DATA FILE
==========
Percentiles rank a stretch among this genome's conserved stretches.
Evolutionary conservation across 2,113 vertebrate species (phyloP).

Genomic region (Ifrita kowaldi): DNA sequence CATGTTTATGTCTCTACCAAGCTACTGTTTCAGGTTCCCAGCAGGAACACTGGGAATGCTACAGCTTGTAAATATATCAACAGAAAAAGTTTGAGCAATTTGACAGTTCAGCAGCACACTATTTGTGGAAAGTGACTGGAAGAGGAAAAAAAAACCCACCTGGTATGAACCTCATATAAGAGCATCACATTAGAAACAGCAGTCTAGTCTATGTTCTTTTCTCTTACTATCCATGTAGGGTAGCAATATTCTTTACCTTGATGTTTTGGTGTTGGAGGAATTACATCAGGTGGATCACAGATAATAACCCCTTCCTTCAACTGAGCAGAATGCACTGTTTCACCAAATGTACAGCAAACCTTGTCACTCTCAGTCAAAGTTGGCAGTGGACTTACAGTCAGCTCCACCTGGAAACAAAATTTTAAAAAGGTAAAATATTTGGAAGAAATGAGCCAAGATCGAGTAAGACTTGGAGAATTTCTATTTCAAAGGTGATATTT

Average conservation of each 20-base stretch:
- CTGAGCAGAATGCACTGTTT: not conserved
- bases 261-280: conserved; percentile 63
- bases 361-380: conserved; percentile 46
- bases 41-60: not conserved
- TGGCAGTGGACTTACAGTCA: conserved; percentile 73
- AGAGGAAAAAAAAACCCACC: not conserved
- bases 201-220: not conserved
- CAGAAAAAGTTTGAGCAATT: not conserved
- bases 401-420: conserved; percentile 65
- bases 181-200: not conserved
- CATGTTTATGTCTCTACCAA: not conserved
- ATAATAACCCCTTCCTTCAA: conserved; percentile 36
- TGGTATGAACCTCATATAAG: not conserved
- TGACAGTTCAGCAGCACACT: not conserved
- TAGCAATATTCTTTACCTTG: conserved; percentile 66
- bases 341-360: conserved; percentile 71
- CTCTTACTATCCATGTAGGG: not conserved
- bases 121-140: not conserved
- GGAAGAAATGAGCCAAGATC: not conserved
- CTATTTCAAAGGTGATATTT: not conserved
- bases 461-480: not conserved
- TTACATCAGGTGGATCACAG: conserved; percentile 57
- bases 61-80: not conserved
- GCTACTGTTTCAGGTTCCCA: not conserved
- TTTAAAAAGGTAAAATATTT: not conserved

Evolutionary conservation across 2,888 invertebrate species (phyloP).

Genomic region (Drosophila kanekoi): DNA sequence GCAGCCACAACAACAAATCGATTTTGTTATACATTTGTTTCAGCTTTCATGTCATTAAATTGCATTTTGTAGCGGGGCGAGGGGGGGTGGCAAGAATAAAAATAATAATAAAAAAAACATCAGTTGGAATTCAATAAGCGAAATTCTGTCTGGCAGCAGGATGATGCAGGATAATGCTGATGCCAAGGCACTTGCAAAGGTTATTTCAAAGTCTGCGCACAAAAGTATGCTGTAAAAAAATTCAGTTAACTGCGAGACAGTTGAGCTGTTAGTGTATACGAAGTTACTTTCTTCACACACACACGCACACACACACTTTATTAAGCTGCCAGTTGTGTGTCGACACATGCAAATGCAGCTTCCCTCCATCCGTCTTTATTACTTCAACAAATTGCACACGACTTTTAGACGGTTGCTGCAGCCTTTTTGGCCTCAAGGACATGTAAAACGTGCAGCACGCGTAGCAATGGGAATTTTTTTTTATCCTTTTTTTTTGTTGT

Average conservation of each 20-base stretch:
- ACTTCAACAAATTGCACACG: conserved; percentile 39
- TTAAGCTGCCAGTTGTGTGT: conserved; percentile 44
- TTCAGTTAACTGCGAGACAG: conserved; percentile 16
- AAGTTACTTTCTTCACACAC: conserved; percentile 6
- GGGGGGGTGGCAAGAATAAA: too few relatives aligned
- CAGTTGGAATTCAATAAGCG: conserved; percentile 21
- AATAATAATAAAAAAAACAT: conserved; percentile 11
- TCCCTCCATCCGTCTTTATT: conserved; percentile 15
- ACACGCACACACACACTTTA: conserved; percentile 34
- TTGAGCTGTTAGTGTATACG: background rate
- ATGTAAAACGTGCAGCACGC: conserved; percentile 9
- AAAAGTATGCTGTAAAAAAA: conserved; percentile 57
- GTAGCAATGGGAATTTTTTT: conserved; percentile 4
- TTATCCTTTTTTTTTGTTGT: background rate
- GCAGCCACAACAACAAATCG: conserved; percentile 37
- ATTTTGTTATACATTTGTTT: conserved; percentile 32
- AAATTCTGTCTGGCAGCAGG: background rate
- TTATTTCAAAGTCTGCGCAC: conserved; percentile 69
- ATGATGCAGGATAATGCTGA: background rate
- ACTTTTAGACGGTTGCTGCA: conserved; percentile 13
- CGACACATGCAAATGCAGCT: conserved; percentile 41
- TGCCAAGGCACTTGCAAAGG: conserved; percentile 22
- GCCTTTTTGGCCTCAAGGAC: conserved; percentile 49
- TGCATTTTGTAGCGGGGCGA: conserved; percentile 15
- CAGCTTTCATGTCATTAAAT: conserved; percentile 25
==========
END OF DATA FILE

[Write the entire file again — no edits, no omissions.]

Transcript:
Percentiles rank a stretch among this genome's conserved stretches.
Evolutionary conservation across 2,113 vertebrate species (phyloP).

Genomic region (Ifrita kowaldi): DNA sequence CATGTTTATGTCTCTACCAAGCTACTGTTTCAGGTTCCCAGCAGGAACACTGGGAATGCTACAGCTTGTAAATATATCAACAGAAAAAGTTTGAGCAATTTGACAGTTCAGCAGCACACTATTTGTGGAAAGTGACTGGAAGAGGAAAAAAAAACCCACCTGGTATGAACCTCATATAAGAGCATCACATTAGAAACAGCAGTCTAGTCTATGTTCTTTTCTCTTACTATCCATGTAGGGTAGCAATATTCTTTACCTTGATGTTTTGGTGTTGGAGGAATTACATCAGGTGGATCACAGATAATAACCCCTTCCTTCAACTGAGCAGAATGCACTGTTTCACCAAATGTACAGCAAACCTTGTCACTCTCAGTCAAAGTTGGCAGTGGACTTACAGTCAGCTCCACCTGGAAACAAAATTTTAAAAAGGTAAAATATTTGGAAGAAATGAGCCAAGATCGAGTAAGACTTGGAGAATTTCTATTTCAAAGGTGATATTT

Average conservation of each 20-base stretch:
- CTGAGCAGAATGCACTGTTT: not conserved
- bases 261-280: conserved; percentile 63
- bases 361-380: conserved; percentile 46
- bases 41-60: not conserved
- TGGCAGTGGACTTACAGTCA: conserved; percentile 73
- AGAGGAAAAAAAAACCCACC: not conserved
- bases 201-220: not conserved
- CAGAAAAAGTTTGAGCAATT: not conserved
- bases 401-420: conserved; percentile 65
- bases 181-200: not conserved
- CATGTTTATGTCTCTACCAA: not conserved
- ATAATAACCCCTTCCTTCAA: conserved; percentile 36
- TGGTATGAACCTCATATAAG: not conserved
- TGACAGTTCAGCAGCACACT: not conserved
- TAGCAATATTCTTTACCTTG: conserved; percentile 66
- bases 341-360: conserved; percentile 71
- CTCTTACTATCCATGTAGGG: not conserved
- bases 121-140: not conserved
- GGAAGAAATGAGCCAAGATC: not conserved
- CTATTTCAAAGGTGATATTT: not conserved
- bases 461-480: not conserved
- TTACATCAGGTGGATCACAG: conserved; percentile 57
- bases 61-80: not conserved
- GCTACTGTTTCAGGTTCCCA: not conserved
- TTTAAAAAGGTAAAATATTT: not conserved

Evolutionary conservation across 2,888 invertebrate species (phyloP).

Genomic region (Drosophila kanekoi): DNA sequence GCAGCCACAACAACAAATCGATTTTGTTATACATTTGTTTCAGCTTTCATGTCATTAAATTGCATTTTGTAGCGGGGCGAGGGGGGGTGGCAAGAATAAAAATAATAATAAAAAAAACATCAGTTGGAATTCAATAAGCGAAATTCTGTCTGGCAGCAGGATGATGCAGGATAATGCTGATGCCAAGGCACTTGCAAAGGTTATTTCAAAGTCTGCGCACAAAAGTATGCTGTAAAAAAATTCAGTTAACTGCGAGACAGTTGAGCTGTTAGTGTATACGAAGTTACTTTCTTCACACACACACGCACACACACACTTTATTAAGCTGCCAGTTGTGTGTCGACACATGCAAATGCAGCTTCCCTCCATCCGTCTTTATTACTTCAACAAATTGCACACGACTTTTAGACGGTTGCTGCAGCCTTTTTGGCCTCAAGGACATGTAAAACGTGCAGCACGCGTAGCAATGGGAATTTTTTTTTATCCTTTTTTTTTGTTGT

Average conservation of each 20-base stretch:
- ACTTCAACAAATTGCACACG: conserved; percentile 39
- TTAAGCTGCCAGTTGTGTGT: conserved; percentile 44
- TTCAGTTAACTGCGAGACAG: conserved; percentile 16
- AAGTTACTTTCTTCACACAC: conserved; percentile 6
- GGGGGGGTGGCAAGAATAAA: too few relatives aligned
- CAGTTGGAATTCAATAAGCG: conserved; percentile 21
- AATAATAATAAAAAAAACAT: conserved; percentile 11
- TCCCTCCATCCGTCTTTATT: conserved; percentile 15
- ACACGCACACACACACTTTA: conserved; percentile 34
- TTGAGCTGTTAGTGTATACG: background rate
- ATGTAAAACGTGCAGCACGC: conserved; percentile 9
- AAAAGTATGCTGTAAAAAAA: conserved; percentile 57
- GTAGCAATGGGAATTTTTTT: conserved; percentile 4
- TTATCCTTTTTTTTTGTTGT: background rate
- GCAGCCACAACAACAAATCG: conserved; percentile 37
- ATTTTGTTATACATTTGTTT: conserved; percentile 32
- AAATTCTGTCTGGCAGCAGG: background rate
- TTATTTCAAAGTCTGCGCAC: conserved; percentile 69
- ATGATGCAGGATAATGCTGA: background rate
- ACTTTTAGACGGTTGCTGCA: conserved; percentile 13
- CGACACATGCAAATGCAGCT: conserved; percentile 41
- TGCCAAGGCACTTGCAAAGG: conserved; percentile 22
- GCCTTTTTGGCCTCAAGGAC: conserved; percentile 49
- TGCATTTTGTAGCGGGGCGA: conserved; percentile 15
- CAGCTTTCATGTCATTAAAT: conserved; percentile 25